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Bactris setosa

Jucúm Palm

It is a great pity that so many people reject the idea of palms with spines without further consideration. Take away this palms armament, its popularity would be assured; as it is, it is likely to be rejected out of hand by the majority of growers. spines aside then, it is a real treasure with its ruffled, somewhat plumose leaflets, slender canes and its undoubtedly tropical look. Its cold to cool-hardiness which comes from its habitat down to very southern Barzil, makes it very special indeed, being the only species in the genus that can be grown in cold climates. As far as we know, this species has never been available before. Don't miss this opportunity.

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germination comments by our visitors
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Also see plant cultivation comments below.

Seeds from this species ...

... are easy to germinate and need up to 3 months to sprout.
Not all that difficult to germinate if you have fresh seeds. I used a media mix of 1/2 coco peat and 1/2 vermiculite in a plastic coke bottle with the top 1/3 cut off and holes punched in the bottom for drainage- don't like the plastic baggy method. Scarified the seeds with sandpaper, soaked them in water for 1 days then removed, dried and dusted with an anti-fungicide powder. Next, I pushed them 1/2" into the media, added water until it drained out and then covered the pot with some plastic wrap to hold in the moisture in latter placed them next to a window with indirect sun- summer temps. in São Paulo Brazil are around 25-30 C. important not to let the media dry out. Well, I planted them back in December of 2009 and they just popped up the first week of March this year ( 90% germination-) not bad.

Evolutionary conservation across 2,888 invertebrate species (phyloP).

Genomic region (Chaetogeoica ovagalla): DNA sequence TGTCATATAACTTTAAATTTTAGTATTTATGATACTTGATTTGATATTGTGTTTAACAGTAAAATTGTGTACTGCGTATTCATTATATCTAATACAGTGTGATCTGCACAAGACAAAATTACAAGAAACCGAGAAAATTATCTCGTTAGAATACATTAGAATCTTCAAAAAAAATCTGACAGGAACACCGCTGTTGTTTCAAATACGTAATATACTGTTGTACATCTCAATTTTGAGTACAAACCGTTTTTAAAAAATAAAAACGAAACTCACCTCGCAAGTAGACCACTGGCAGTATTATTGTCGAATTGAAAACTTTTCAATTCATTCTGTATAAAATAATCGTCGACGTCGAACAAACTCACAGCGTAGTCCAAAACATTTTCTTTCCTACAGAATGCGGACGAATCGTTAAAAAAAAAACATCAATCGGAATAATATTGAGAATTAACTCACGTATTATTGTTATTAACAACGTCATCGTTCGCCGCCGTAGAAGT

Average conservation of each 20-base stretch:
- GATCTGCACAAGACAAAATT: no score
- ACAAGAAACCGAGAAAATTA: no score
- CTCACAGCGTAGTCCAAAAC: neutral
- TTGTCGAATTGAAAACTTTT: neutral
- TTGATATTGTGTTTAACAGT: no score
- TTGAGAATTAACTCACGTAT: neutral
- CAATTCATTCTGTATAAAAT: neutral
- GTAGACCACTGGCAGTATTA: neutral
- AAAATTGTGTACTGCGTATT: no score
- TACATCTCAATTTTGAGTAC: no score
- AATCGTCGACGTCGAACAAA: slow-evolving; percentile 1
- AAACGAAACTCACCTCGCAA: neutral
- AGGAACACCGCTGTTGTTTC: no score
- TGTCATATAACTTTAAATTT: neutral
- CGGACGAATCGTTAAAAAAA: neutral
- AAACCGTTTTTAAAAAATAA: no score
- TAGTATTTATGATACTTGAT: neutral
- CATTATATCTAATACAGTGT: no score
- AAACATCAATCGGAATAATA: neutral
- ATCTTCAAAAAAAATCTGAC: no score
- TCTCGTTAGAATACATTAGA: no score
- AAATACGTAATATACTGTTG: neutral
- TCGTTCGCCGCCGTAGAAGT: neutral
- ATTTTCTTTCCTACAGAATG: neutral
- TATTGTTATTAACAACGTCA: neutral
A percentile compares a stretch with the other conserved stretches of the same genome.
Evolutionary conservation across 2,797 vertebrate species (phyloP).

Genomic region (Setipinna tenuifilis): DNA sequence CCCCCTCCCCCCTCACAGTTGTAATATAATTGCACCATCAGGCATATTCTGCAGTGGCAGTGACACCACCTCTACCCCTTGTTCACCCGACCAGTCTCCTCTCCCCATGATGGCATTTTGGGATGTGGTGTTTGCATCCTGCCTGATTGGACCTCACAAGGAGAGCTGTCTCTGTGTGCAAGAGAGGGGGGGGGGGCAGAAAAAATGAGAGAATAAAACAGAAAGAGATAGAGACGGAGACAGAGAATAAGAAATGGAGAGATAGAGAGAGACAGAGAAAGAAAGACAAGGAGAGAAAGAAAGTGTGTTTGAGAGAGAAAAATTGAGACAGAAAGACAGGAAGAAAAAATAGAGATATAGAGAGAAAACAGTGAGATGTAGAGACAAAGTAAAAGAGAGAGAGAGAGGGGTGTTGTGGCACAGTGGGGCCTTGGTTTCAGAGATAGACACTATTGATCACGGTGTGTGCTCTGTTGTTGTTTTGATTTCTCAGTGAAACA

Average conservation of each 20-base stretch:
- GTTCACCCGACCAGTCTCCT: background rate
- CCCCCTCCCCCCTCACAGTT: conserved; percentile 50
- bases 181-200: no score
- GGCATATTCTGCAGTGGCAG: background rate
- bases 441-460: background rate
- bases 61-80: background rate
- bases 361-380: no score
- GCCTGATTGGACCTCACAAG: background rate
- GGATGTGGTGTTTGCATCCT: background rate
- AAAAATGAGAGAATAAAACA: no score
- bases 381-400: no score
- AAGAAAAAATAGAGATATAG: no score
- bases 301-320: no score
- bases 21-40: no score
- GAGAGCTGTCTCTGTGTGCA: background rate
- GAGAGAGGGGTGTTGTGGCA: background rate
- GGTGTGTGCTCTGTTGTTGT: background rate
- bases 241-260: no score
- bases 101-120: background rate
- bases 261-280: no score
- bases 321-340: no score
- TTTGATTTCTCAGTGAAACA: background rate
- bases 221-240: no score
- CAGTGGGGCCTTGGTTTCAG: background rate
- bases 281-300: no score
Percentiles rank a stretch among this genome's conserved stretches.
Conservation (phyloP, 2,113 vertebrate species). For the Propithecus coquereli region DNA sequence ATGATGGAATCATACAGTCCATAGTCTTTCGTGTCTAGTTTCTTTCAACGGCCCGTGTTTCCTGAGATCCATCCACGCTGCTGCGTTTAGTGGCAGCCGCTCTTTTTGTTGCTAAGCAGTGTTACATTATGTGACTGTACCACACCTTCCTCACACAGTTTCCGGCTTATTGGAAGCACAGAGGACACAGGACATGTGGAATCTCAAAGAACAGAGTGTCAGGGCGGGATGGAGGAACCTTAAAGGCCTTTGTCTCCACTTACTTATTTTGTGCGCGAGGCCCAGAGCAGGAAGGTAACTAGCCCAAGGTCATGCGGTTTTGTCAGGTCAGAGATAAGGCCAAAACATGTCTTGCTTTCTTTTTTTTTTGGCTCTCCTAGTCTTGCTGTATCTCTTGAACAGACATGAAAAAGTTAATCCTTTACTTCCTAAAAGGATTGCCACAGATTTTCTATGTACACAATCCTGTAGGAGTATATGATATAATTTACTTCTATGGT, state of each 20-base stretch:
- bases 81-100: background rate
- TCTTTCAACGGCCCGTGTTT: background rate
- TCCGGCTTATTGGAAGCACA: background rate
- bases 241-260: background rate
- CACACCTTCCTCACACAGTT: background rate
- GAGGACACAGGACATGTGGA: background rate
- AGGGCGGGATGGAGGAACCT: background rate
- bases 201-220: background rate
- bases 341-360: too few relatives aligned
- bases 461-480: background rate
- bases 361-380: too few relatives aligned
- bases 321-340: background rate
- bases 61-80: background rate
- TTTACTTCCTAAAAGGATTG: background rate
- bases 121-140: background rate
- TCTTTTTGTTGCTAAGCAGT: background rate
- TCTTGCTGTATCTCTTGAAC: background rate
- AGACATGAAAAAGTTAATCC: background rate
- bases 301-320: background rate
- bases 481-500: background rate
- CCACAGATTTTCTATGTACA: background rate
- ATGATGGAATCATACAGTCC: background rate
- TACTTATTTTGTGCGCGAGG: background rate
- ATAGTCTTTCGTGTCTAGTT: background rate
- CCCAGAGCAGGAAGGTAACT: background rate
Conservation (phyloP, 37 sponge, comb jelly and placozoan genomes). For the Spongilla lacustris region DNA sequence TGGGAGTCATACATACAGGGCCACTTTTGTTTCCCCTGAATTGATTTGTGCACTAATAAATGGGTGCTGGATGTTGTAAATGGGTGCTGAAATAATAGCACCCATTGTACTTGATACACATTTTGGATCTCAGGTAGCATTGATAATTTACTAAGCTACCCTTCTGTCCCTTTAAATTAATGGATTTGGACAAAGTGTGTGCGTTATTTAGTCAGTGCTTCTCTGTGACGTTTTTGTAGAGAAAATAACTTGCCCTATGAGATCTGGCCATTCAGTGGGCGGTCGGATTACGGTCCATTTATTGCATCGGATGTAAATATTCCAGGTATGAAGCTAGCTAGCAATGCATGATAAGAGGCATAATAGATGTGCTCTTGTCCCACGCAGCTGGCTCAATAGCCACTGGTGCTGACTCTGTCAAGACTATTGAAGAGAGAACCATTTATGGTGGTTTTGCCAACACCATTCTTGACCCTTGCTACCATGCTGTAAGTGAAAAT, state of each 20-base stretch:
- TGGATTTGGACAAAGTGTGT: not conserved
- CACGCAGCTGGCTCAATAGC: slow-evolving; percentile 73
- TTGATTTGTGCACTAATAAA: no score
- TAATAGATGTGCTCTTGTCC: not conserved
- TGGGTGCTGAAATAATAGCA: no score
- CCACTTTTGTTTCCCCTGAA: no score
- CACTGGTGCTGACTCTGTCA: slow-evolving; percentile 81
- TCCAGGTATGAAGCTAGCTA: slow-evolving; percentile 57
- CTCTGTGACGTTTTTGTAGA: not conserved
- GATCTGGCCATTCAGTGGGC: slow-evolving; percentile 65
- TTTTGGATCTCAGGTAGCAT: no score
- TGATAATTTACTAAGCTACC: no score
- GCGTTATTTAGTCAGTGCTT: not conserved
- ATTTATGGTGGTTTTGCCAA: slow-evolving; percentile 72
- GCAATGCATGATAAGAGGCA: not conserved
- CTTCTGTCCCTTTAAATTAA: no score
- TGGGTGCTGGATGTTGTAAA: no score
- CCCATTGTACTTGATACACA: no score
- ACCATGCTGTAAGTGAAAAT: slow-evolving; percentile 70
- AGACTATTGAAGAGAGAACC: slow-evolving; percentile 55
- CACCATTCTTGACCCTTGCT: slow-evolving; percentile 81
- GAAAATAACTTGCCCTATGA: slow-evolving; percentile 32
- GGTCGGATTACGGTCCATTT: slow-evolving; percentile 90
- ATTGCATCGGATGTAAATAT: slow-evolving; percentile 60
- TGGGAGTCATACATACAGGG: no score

Submitted on 09/03/2010 by Joe

... are difficult to germinate and need up to 1 year to sprout.
Attempted germination using baggy method for 5-6 months using peat and perlite mix. No success. I figured the seed was either not viable or the method i was using was not adequate. Disposed of seeds in compost heap and approx. 1 year later i noticed a palm seedling emerge. Seedling is completely covered in thin hairlike spines. While the seeds were in the compost during the winter the min. temp. was approx. 26 degrees F.
Submitted on 10/09/2007 by Michael Olivera m76olivera@hotmail.com

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plant cultivation comments by our visitors
Also see germination commnets above.

Plants from this species ...

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If you wish to read more on palm cultivation, we highly recommend Ornamental Palm Horticulture by Timothy K. Broschat and Alan W. Meerow, available in our bookshop.

Ratings and comments reflect individual experiences and the views of our visitors. They do not necessarily describe the most appropriate methods, nor are they necessarily valid for all seeds or plants of this species. Germination and plant cultivation success depends on many different factors; nevertheless, these experiences will hopefully aid you in your effort to get the best germination results from our seeds and the best growth results from your plants.

We recommend:
The Encyclopedia of Cultivated Palms

The Encyclopedia of Cultivated Palms
by Robert Lee Riffle, Paul Craft, Scott Zona

2nd edition
Completely revised and updated

Hardcover - 528 pages
11 x 8.5 inches

Our rating:
Suitable for: all

The Encyclopedia of Cultivated Palms is the definitive account of all palms that can be grown for ornamental and economic use. Palms are often underutilized as a result of their unfamiliarity—even to tropical gardeners. To help introduce these valuable plants to a new audience, the authors have exhaustively documented every genus in the palm family.
825 species are described in detail, including cold hardiness, water needs, height, and any special requirements. Generously illustrated with more than 900 photos, including photos of several palm species that have never before appeared in a general encyclopedia, The Encyclopedia of Cultivated Palms is as valuable as an identification guide as it is a practical handbook. Interesting snippets of history, ethnobotany, and biology inform the text and make this a lively catalog of these remarkable plants.

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